THE total Companies Income Tax (CIT) collected by the Federal Inland Revenue Service (FIRS) in the third quarter (Q3) of 2023 was far higher than the total CIT collection from local firms, which is an indication of Nigeria’s harsh operating environment worsened by the recent reforms of the President Bola Tinubu-led Federal Government.
The ‘Company Income Tax’ report for Q3 2023, provided by the FIRS, validated and released by the National Bureau of Statistics (NBS) on Friday, December 8, indicated that the FIRS collected lower CIT from local firms than foreign firms.
The report shows that foreign firms’ CIT payments rose by 235.63 per cent to N1.097 trillion in Q3 2023 from N327.02 billion in Q2 2022, while local firms’ CIT payments increased by 34.87 per cent to N651.63 billion from N483.17 billion, representing a N770.56 billion increase for foreign firms CIT payment and an N168.46 billion for local firms CIT payment.
A cursory look at CIT reports for the first and second quarters of this year showed that the total amount of CIT payment by local firms stood at N300.78 billion in Q1, higher than the N168.23 billion total CIT paid by foreign firms. Also, in Q2, the total local firms’ CIT payment of N1.03 trillion was higher than the N505.91 billion CIT paid by foreign firms.
However, in the review quarter (Q3), the total sum of N651.63 billion in CIT payments by local firms was lower than N1.097 trillion in CIT payments by foreign firms.
According to PricewaterhouseCoopers (PwC) International Limited, a tax consultant firm, resident companies are liable to CIT on their worldwide income. At the same time, non-residents are subject to CIT on their Nigeria-source income.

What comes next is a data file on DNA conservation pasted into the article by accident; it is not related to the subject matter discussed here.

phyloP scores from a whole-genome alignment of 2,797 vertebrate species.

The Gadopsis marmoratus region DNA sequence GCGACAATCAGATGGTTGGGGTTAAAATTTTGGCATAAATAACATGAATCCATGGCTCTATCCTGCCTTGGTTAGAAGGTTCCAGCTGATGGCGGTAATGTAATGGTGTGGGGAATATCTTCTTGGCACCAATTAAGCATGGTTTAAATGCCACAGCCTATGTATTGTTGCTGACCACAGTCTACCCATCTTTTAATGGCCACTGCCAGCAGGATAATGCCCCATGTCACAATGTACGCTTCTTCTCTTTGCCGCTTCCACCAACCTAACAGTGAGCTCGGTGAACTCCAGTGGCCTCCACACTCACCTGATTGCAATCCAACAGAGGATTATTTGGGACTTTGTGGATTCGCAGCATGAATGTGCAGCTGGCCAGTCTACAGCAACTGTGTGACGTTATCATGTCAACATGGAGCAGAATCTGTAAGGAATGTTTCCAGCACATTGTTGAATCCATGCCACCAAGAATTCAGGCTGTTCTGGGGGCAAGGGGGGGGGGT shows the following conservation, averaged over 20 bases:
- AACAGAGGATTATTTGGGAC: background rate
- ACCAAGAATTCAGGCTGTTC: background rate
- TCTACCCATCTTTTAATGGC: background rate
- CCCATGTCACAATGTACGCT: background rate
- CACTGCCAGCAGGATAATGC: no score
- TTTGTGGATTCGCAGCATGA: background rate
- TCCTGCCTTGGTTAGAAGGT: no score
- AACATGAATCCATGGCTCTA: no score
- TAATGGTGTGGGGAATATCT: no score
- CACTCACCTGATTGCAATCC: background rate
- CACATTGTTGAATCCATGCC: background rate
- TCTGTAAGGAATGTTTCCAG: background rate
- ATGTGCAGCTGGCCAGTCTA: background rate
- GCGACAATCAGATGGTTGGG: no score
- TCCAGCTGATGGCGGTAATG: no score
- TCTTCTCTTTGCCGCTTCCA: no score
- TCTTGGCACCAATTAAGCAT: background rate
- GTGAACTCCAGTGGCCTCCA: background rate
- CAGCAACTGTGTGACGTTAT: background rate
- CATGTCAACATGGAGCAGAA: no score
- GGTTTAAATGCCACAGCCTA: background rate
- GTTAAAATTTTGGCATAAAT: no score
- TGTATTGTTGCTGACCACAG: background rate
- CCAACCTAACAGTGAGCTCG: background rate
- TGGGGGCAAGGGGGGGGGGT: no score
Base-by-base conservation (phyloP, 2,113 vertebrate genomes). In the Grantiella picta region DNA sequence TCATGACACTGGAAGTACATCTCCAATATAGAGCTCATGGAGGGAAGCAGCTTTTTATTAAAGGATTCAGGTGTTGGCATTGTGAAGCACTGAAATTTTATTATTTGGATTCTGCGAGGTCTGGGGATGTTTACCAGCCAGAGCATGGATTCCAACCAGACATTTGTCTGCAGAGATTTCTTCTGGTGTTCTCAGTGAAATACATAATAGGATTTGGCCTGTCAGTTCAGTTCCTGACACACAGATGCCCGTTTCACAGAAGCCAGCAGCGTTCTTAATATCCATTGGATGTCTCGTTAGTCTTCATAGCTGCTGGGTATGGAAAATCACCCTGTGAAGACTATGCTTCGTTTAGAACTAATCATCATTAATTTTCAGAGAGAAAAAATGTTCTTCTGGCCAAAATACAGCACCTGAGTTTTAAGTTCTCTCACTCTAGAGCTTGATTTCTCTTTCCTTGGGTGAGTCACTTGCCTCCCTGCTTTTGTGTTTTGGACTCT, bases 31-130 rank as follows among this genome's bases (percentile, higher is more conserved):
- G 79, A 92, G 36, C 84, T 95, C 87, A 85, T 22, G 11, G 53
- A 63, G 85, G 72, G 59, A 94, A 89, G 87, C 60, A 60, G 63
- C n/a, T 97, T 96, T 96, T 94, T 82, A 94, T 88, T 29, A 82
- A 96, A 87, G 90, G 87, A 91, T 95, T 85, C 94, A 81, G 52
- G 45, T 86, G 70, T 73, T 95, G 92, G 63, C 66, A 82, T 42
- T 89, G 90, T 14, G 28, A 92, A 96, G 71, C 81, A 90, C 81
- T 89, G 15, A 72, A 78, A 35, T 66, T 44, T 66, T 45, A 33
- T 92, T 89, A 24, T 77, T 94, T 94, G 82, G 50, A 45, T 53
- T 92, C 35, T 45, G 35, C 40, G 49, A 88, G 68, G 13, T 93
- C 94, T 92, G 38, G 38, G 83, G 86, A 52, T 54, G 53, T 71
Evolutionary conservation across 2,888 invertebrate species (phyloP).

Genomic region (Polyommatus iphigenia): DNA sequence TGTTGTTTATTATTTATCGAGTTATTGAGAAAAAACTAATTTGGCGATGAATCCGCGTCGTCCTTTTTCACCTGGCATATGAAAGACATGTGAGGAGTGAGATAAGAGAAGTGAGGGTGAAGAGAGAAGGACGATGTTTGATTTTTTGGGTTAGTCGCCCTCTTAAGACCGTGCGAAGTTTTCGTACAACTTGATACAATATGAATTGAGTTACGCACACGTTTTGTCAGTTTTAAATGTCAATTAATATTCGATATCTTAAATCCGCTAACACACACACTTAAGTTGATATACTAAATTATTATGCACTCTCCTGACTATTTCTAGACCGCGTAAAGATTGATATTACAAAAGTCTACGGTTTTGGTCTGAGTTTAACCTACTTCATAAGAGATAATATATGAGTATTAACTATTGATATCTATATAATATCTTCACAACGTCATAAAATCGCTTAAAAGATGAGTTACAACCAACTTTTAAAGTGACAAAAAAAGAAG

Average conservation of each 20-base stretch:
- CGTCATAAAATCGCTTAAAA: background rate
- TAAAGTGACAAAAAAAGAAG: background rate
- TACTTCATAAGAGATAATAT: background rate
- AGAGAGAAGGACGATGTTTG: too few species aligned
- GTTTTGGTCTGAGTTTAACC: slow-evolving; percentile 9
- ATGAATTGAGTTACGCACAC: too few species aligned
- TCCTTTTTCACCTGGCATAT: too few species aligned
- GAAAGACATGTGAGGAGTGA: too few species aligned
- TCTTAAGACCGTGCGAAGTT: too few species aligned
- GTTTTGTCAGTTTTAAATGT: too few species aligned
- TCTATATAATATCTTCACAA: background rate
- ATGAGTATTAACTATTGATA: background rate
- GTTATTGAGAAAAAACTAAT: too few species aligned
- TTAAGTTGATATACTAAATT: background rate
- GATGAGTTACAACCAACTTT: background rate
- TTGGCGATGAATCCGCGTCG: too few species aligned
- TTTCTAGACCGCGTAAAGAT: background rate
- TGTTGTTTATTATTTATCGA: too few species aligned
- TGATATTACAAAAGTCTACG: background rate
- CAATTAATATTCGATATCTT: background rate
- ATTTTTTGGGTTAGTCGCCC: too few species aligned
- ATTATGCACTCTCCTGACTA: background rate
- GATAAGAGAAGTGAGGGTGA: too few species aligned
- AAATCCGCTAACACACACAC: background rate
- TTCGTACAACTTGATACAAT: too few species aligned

It pointed out that companies with gross turnover greater than N100 million are entitled to pay a 30 per cent CIT rate, and companies with gross turnover greater than N25 million and less than N100 million pay a 20 per cent rate. In contrast, companies with a gross turnover of N25 million pay zero per cent.
The lower amount of CIT paid by local firms relative to the foreign firms deliberately shows us the realities of the Nigerian economy, the Head of Financial Institutions rating at Agusto&Co, Ayokunle Olubunmi, told The ICIR.
He said, “All those reforms that the new administration introduced were meant to make the country go forward. Still, we are going through the teething stage, and the impact significantly affects the economy and companies’ performances.
“As we all know, the profitability of a company is what determines the amount of taxes paid. You can see that the environment is not as harsh and challenging for companies operating outside the country as what we have in Nigeria.”
Meanwhile, in the review quarter, CIT aggregate rose to N1.75 trillion from N810.19 billion in the corresponding quarter of 2022.